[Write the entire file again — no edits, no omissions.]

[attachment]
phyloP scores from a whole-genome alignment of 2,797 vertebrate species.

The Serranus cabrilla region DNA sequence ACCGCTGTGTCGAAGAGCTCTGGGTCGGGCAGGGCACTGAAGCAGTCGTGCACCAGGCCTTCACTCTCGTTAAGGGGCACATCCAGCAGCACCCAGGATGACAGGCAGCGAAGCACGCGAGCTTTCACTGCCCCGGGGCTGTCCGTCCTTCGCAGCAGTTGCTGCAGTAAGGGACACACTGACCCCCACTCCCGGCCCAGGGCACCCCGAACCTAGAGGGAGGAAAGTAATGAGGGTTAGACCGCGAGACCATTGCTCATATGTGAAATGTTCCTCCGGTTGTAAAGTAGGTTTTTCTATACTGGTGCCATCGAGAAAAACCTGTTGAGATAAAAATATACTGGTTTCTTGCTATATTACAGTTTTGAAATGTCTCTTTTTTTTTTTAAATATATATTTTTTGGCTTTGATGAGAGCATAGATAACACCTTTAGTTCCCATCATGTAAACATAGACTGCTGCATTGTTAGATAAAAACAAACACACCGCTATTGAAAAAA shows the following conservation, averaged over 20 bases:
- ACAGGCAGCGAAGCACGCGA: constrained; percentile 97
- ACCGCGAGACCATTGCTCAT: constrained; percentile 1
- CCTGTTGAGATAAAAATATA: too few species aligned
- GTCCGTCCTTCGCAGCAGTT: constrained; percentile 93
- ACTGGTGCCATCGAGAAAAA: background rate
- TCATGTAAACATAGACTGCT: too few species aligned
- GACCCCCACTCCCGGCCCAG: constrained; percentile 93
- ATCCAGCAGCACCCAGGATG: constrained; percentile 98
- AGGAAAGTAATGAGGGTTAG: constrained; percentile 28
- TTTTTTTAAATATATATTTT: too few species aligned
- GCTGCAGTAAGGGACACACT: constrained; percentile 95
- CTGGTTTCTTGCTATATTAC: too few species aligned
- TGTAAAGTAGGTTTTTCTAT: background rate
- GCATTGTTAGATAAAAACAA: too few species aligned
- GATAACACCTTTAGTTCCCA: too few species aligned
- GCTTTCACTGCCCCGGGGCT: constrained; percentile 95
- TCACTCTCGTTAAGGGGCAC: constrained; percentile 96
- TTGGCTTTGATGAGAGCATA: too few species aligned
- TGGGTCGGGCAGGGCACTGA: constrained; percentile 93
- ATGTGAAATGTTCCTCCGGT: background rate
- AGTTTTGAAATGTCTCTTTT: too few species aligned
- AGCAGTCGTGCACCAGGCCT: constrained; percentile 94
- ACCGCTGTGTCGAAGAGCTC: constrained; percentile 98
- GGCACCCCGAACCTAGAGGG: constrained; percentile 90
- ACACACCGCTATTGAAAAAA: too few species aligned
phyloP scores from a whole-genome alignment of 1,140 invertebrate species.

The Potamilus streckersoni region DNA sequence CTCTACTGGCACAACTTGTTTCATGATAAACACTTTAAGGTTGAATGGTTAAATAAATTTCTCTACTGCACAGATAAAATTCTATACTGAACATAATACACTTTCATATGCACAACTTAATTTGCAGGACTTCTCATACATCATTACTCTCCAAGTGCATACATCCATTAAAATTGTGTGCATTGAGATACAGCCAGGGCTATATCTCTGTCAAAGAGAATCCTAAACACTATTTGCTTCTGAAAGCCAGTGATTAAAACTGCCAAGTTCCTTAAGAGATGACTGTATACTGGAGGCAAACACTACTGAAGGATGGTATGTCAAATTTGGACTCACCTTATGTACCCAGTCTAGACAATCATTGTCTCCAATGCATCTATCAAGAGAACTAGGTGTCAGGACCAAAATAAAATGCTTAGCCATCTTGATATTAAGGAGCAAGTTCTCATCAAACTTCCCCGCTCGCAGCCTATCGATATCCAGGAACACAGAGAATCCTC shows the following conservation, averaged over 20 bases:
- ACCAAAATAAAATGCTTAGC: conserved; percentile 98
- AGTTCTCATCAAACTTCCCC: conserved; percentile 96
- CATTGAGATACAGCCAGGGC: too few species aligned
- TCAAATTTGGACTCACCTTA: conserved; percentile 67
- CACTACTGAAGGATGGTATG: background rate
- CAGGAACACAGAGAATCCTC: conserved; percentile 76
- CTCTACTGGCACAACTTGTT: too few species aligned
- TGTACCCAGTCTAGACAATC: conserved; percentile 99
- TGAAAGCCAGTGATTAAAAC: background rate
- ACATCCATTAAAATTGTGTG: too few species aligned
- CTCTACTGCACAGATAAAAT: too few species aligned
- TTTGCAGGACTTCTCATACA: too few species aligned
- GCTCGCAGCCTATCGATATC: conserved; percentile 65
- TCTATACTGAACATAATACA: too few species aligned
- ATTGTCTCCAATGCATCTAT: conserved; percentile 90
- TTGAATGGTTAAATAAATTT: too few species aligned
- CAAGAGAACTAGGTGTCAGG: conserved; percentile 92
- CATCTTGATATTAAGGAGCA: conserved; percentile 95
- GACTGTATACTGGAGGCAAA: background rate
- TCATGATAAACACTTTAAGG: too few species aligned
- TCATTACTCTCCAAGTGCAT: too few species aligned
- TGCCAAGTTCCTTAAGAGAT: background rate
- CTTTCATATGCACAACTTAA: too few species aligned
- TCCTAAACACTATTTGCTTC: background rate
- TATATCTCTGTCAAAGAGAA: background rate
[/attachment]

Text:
phyloP scores from a whole-genome alignment of 2,797 vertebrate species.

The Serranus cabrilla region DNA sequence ACCGCTGTGTCGAAGAGCTCTGGGTCGGGCAGGGCACTGAAGCAGTCGTGCACCAGGCCTTCACTCTCGTTAAGGGGCACATCCAGCAGCACCCAGGATGACAGGCAGCGAAGCACGCGAGCTTTCACTGCCCCGGGGCTGTCCGTCCTTCGCAGCAGTTGCTGCAGTAAGGGACACACTGACCCCCACTCCCGGCCCAGGGCACCCCGAACCTAGAGGGAGGAAAGTAATGAGGGTTAGACCGCGAGACCATTGCTCATATGTGAAATGTTCCTCCGGTTGTAAAGTAGGTTTTTCTATACTGGTGCCATCGAGAAAAACCTGTTGAGATAAAAATATACTGGTTTCTTGCTATATTACAGTTTTGAAATGTCTCTTTTTTTTTTTAAATATATATTTTTTGGCTTTGATGAGAGCATAGATAACACCTTTAGTTCCCATCATGTAAACATAGACTGCTGCATTGTTAGATAAAAACAAACACACCGCTATTGAAAAAA shows the following conservation, averaged over 20 bases:
- ACAGGCAGCGAAGCACGCGA: constrained; percentile 97
- ACCGCGAGACCATTGCTCAT: constrained; percentile 1
- CCTGTTGAGATAAAAATATA: too few species aligned
- GTCCGTCCTTCGCAGCAGTT: constrained; percentile 93
- ACTGGTGCCATCGAGAAAAA: background rate
- TCATGTAAACATAGACTGCT: too few species aligned
- GACCCCCACTCCCGGCCCAG: constrained; percentile 93
- ATCCAGCAGCACCCAGGATG: constrained; percentile 98
- AGGAAAGTAATGAGGGTTAG: constrained; percentile 28
- TTTTTTTAAATATATATTTT: too few species aligned
- GCTGCAGTAAGGGACACACT: constrained; percentile 95
- CTGGTTTCTTGCTATATTAC: too few species aligned
- TGTAAAGTAGGTTTTTCTAT: background rate
- GCATTGTTAGATAAAAACAA: too few species aligned
- GATAACACCTTTAGTTCCCA: too few species aligned
- GCTTTCACTGCCCCGGGGCT: constrained; percentile 95
- TCACTCTCGTTAAGGGGCAC: constrained; percentile 96
- TTGGCTTTGATGAGAGCATA: too few species aligned
- TGGGTCGGGCAGGGCACTGA: constrained; percentile 93
- ATGTGAAATGTTCCTCCGGT: background rate
- AGTTTTGAAATGTCTCTTTT: too few species aligned
- AGCAGTCGTGCACCAGGCCT: constrained; percentile 94
- ACCGCTGTGTCGAAGAGCTC: constrained; percentile 98
- GGCACCCCGAACCTAGAGGG: constrained; percentile 90
- ACACACCGCTATTGAAAAAA: too few species aligned
phyloP scores from a whole-genome alignment of 1,140 invertebrate species.

The Potamilus streckersoni region DNA sequence CTCTACTGGCACAACTTGTTTCATGATAAACACTTTAAGGTTGAATGGTTAAATAAATTTCTCTACTGCACAGATAAAATTCTATACTGAACATAATACACTTTCATATGCACAACTTAATTTGCAGGACTTCTCATACATCATTACTCTCCAAGTGCATACATCCATTAAAATTGTGTGCATTGAGATACAGCCAGGGCTATATCTCTGTCAAAGAGAATCCTAAACACTATTTGCTTCTGAAAGCCAGTGATTAAAACTGCCAAGTTCCTTAAGAGATGACTGTATACTGGAGGCAAACACTACTGAAGGATGGTATGTCAAATTTGGACTCACCTTATGTACCCAGTCTAGACAATCATTGTCTCCAATGCATCTATCAAGAGAACTAGGTGTCAGGACCAAAATAAAATGCTTAGCCATCTTGATATTAAGGAGCAAGTTCTCATCAAACTTCCCCGCTCGCAGCCTATCGATATCCAGGAACACAGAGAATCCTC shows the following conservation, averaged over 20 bases:
- ACCAAAATAAAATGCTTAGC: conserved; percentile 98
- AGTTCTCATCAAACTTCCCC: conserved; percentile 96
- CATTGAGATACAGCCAGGGC: too few species aligned
- TCAAATTTGGACTCACCTTA: conserved; percentile 67
- CACTACTGAAGGATGGTATG: background rate
- CAGGAACACAGAGAATCCTC: conserved; percentile 76
- CTCTACTGGCACAACTTGTT: too few species aligned
- TGTACCCAGTCTAGACAATC: conserved; percentile 99
- TGAAAGCCAGTGATTAAAAC: background rate
- ACATCCATTAAAATTGTGTG: too few species aligned
- CTCTACTGCACAGATAAAAT: too few species aligned
- TTTGCAGGACTTCTCATACA: too few species aligned
- GCTCGCAGCCTATCGATATC: conserved; percentile 65
- TCTATACTGAACATAATACA: too few species aligned
- ATTGTCTCCAATGCATCTAT: conserved; percentile 90
- TTGAATGGTTAAATAAATTT: too few species aligned
- CAAGAGAACTAGGTGTCAGG: conserved; percentile 92
- CATCTTGATATTAAGGAGCA: conserved; percentile 95
- GACTGTATACTGGAGGCAAA: background rate
- TCATGATAAACACTTTAAGG: too few species aligned
- TCATTACTCTCCAAGTGCAT: too few species aligned
- TGCCAAGTTCCTTAAGAGAT: background rate
- CTTTCATATGCACAACTTAA: too few species aligned
- TCCTAAACACTATTTGCTTC: background rate
- TATATCTCTGTCAAAGAGAA: background rate